materials imported into Canada which are B, part 6, schedule 6 (p. 325) substitute together with any predecessor, successor, or

"item 692.27” in lieu of "item 692.25"; and affiliated firm controlled or substantially tory of the United States), if the aggregate

terials produced within the customs terri- insert in proper numerical sequence (pp. 325 beneficially owned by substantially the same

and 326) new items as follows: value of such imported materials when persons, may be considered a single firm landed at the Canadian port of entry (that

692.06 If Canadian article, where necessary to prevent unjustifiable is, the actual purchase price, or, if not pur

but not including benefits.

any electric trolley chased, the export value, of such materials, (4) The term "operation of the Agreement” plus, if not included therein, the cost of

bus, three-wheeled

vehicle, or trailer includes governmental or private actions in transporting such materials to Canada but

accompanying an the United States or Canada directly related

automobile truck to the conclusion or implementation of the duty) wasexclusive of any landing cost and Canadian

tractor (see general

headnote 3())----- Free Agreement.

“(A) with regard to any motor vehicle

692.11 If Canadian article, Adjustment assistance related to other or automobile truck tractor entered on or

but not including agreements

any three-wheeled before December 31, 1967, more than 60 per

vehicle (see genSEC. 303. At the time the President trans- cent of the appraised value of the article

eral headnote 3(d)). Free mits to the Congress a copy of any agree- imported into the customs territory of the

Chassis, if Ca

nadian article, ment pursuant to section 202(d) (1), he shall United States; and

except chassis recommend to the Congress such legislative "(B) with regard to any other article (in

for an electric provisions concerning adjustment assistance cluding any motor vehicle or automobile

trolley bus, or to firms and workers as he determines to be truck tractor entered after December 31,

a three

wheeled veappropriate in light of the anticipated eco- 1967), more than 50 percent of the appraised

hicle; bodies nomic impact of the reduction or elimination value of the article imported into the cus

(including of duties provided for by such agreement. toms territory of the United States."

cabs), if Ča

nadian article Authorization of appropriations Definition of original motor-vehicle equip

and original SEC. 304. There are hereby authorized to



equipment be appropriated such sums as may be neces- SEC. 404. In the headnotes for subpart B,

(see headnote sary from time to time to carry out the part 6, schedule 6 add after headnote 1 (p.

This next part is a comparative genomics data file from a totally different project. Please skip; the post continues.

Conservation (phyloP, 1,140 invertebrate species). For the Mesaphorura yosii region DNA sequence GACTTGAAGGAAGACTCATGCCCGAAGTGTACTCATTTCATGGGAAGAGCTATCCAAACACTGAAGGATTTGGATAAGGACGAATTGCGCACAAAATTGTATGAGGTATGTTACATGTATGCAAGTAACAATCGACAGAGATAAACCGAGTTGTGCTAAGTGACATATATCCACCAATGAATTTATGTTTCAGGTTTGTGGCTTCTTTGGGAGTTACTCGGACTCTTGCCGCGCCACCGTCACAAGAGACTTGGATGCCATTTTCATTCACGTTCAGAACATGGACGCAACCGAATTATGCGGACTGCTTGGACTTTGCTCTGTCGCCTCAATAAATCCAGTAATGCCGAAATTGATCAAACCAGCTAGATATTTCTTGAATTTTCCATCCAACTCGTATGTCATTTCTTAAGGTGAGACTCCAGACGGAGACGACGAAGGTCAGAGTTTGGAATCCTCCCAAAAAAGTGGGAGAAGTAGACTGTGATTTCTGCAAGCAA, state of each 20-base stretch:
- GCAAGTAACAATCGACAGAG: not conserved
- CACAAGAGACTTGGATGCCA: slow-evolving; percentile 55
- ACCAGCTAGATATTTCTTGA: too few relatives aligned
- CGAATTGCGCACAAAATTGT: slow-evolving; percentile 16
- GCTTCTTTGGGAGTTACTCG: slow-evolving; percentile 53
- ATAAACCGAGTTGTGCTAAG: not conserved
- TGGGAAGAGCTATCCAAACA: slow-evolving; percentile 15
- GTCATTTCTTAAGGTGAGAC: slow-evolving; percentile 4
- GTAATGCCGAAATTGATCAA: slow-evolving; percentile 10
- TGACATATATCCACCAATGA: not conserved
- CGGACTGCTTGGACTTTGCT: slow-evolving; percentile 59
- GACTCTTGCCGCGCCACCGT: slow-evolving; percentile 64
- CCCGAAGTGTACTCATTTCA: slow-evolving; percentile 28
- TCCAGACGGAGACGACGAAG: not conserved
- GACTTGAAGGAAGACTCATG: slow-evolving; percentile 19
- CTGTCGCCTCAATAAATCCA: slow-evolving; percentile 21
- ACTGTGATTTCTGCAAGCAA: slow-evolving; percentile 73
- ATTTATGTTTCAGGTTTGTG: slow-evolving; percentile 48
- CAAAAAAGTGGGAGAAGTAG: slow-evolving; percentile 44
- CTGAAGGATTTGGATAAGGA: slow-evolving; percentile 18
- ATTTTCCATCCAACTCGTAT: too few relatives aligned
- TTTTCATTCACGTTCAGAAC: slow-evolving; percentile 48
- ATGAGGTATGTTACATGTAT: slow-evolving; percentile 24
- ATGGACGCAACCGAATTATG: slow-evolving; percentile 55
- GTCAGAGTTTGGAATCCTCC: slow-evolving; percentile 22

2 of this subprovisions of this title, which sums' are au- 325) the following new headnote:


Free thorized to be appropriated to remain avail- “2. Motor Vehicles and Original Equipment

« 1692.23

Chassis, if Canaable until expended. Therefor of Canadian Origin.-(a) The term

dian article,

except chassis
'original motor-vehicle equipment', as used

designed pri-
in the schedules with reference to a Cana-

marily for a Entry into force and status of modifications 3(a)),

means such a Canadian article which dian article (as defined by general headnote

vehicle de

scribed in item SEC. 401. (a) The modifications of the

692.15 or a has been obtained from a supplier in Canada

three-wheeled Tariff Schedules of the United States pro- under or pursuant to a written order, con

vehicle; bodies vided for in this title shall not enter into tract, or letter of intent of a bona fide motor

(including force except as proclaimed by the President vehicle manufacturer in the United States,

cabs), if Čanapursuant to section 201(a) of this Act.

dian article and which is a fabricated component in

and original (b) The rates of duty in column numbered tended for use as original equipment in the

motor-vehicle 1 of the Tariff Schedules of the United States manufacture in the United States of a motor


[ocr errors]

equipment which are modified pursuant to section vehicle, but the term does not include trailers

(see headnote

2 of this sub201(a) of this Act shall be treatedor articles to be used in their manufacture.



4 i

“ 1692.25
If Canadian

774.70, each having an article description and ment of the United States of America article and

rate as follows: original motor

and the Government of Canada, and for vehicle equipAny article described in

other purposes, pursuant to House Resoment (see

the foregoing provi. headnote 2 of

sions of this subpart, if

lution 551, he reported the bill back to this subpart).- Free

Canadian article and

the House. « 1692.28 Automobile truck

original motor-vehicle

The SPEAKER. Under the rule, the tractors, if

equipment (see headCanadian arti

note 2, part 6B,

previous question is ordered. cle; other arti

schedule 6).


The question is on engrossment and cles, if Canadian article

(d) Redesignate item 613.16 as 613.18; and third reading of the bill. and original

insert in proper numerical sequence new The bill was ordered to be engrossed motor-vehicle

items as follows: equipment (see

and read a third time and was read the
headnote 2 of